Rube Goldberg-esque bedbug trap plans(6 posts)
So last night when I was freaking out I dreamed up a trap to catch bedbugs. Not sure if this will work so I wanted to run it past the many educated minds on this board to see if you guys could point out any flaws in the system.
Here's the basic plan. Start with one of those sticky glue traps. Set trap atop bed. Apply a light dusting of Drione (or DE) around the perimeter of the trap. On top of the trap, set one of those "Hot Hands" packets (ubiquitous here in Colorado during the winter -- those little packets that you can stick in your gloves while skiing and give off heat for about 6 hours) and a small, inflated balloon.
The idea is to set up something that gives off both heat and carbon dioxide. Not sure how well the balloon will work for carbon dioxide but it's the best I could see.
Even briefly fantasized about sleeping on the air mattress in the living room surrounded by bags of ice while my trap is on the bed in my bedroom but realized it would be impractical.
Any ideas/obvious flaws I overlooked? I know it wouldn't give off optimal levels of CO2 but I liked the heat packets idea.
This has been mentioned before as a suggestion though no one has reported back at having done it.
ps an open can of selzer has also been suggested to offer the C02 for a few minutes. YMMV. Let us know if you catch one.
I wonder how a bedbug knows the direction of the CO2 source. There are constant small air currents in a room which could waft the CO2 produced by a sleeping person away from the bedbug.
Also, a sleeping body produces warm air which drifts upward through the weave of the blankets to produce a constant, slow, upward-moving convection air current. This rising air would result in a seepage of cooler air through the blanket weave lower down, near the mattress. The exposed head of a sleeper produces a similar effect without the blankets. Thus, convection current draws air toward the body from all sides, hindering detection of CO2 by a bedbug. The lungs produce the CO2, which is heavier than air; but perhaps its warmth from the lungs takes it upward with the air.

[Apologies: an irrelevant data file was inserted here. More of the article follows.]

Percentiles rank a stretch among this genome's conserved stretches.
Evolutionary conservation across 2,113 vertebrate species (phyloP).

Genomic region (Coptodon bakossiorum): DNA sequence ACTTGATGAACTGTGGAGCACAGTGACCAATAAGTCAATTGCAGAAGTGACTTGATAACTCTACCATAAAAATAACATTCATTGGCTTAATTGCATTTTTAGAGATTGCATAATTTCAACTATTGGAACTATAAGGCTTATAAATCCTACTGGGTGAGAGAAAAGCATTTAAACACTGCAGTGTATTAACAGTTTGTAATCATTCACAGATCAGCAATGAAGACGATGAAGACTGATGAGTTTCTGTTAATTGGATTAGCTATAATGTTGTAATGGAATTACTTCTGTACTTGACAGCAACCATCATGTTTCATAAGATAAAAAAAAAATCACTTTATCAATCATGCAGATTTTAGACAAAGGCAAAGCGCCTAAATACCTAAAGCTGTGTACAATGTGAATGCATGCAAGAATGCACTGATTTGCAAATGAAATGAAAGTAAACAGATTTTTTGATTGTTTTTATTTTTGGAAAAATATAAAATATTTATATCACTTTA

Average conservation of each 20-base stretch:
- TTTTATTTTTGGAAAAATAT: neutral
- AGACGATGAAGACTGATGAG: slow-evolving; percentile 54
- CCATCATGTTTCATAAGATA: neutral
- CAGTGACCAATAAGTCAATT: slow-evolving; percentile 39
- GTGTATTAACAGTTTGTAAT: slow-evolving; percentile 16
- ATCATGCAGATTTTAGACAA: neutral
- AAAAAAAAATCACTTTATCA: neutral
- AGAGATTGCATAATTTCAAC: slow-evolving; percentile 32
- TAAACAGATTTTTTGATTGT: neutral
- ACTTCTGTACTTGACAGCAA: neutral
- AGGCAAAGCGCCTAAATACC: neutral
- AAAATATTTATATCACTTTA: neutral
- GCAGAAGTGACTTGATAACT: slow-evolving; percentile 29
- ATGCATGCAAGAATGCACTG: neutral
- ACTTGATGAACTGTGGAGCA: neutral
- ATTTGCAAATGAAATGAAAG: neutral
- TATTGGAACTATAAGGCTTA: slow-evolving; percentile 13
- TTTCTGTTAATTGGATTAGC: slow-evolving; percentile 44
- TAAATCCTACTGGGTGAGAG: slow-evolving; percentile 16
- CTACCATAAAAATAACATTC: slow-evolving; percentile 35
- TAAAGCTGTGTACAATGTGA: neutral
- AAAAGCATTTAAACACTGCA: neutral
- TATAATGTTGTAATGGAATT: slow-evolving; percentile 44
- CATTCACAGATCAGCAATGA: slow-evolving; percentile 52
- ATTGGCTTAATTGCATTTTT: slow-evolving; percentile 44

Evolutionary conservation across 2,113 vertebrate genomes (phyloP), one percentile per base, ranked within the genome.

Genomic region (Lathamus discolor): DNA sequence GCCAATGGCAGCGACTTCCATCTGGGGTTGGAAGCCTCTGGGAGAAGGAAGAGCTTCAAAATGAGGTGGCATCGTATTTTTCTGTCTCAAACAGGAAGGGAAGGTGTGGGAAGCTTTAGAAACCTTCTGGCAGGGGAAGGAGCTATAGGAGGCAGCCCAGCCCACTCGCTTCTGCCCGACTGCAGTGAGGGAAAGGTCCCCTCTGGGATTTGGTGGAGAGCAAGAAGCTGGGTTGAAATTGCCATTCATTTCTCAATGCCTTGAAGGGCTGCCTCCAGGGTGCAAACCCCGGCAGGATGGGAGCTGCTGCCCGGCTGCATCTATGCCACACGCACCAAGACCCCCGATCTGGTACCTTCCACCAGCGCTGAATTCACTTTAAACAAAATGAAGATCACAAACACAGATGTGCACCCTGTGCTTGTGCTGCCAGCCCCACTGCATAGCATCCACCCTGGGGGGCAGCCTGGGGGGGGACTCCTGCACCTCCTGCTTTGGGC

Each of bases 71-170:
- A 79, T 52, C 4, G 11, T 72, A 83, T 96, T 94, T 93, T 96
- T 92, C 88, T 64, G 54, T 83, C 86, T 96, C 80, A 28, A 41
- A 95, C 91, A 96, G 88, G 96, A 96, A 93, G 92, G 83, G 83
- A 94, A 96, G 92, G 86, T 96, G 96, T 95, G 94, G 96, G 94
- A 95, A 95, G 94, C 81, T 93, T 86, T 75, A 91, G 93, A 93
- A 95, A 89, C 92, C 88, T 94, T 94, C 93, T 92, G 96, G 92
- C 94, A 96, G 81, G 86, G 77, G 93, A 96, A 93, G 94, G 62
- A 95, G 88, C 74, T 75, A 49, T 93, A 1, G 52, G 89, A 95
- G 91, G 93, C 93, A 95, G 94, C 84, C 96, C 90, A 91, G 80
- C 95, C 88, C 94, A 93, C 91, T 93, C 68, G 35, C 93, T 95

Also, is it firmly established that bedbugs are attracted by CO2? Or is it the animal scent of the body that attracts them -- if so, it seems that an unwashed body would attract bedbugs more strongly than a clean body. (Yes, bedbugs are found in both clean and unclean environments. But persons in a clean environment may be a bit careless about peresonal cleanliness.
As for heat, an srtificial source of heat that is warmer than human body heat might not attract them when the bedbugs get close enough to sense the high heat. There is also the matter of the wavelength of the infrared rays.
These sort of things need to be checked scientifically by operations research. Scientists in white coats in labs, with microscopes and other equipment, do marvelous work. But in some cases their work has not been extended into the real world environment, with all its complications, variations, and human interferences. That is where operations research comes in -- it checks the lab work in the real world, and also looks into things not done at all, in excellent but narrowly-focused lab work.
The CO2 attraction seems to have a scientific background. But in order for the results of an experiment to be accepted as proven scientific fact, a scientific experiment must be replicated many times, in many places, by many different scientists working for many different kinds of research organization, in many countries, with all differences in results accounted for. I wonder whether the CO2 claim has such a solid background, or is it the result of a single scientific check. A single experiment is worse than useless because it may be misleadingly applied to all cases.
Operations research is badly needed for the growing bedbug problem. (The British call it 'operational research'.)
By the way, in my last post I did not to mean to imply that only unclean persons are bitten by bedbugs. Even a very clean person will be bitten. I'm saying that it may be a matter of relative attractiveness.
Operations research could give a definit answer.
I'll try it, we got plenty of double-sided tape.....a large cardboard sheet and a balloon should do the trick.
I thought of a simular trap that would be plugged in with a heater unit that would heat to body temp and would employ the use of a canister of compressed CO2 (like you use in BB guns) and would periodically release a puff of CO2. The trap itself would be a glueboard or maybe electricution like a roach trap my grandmother had.
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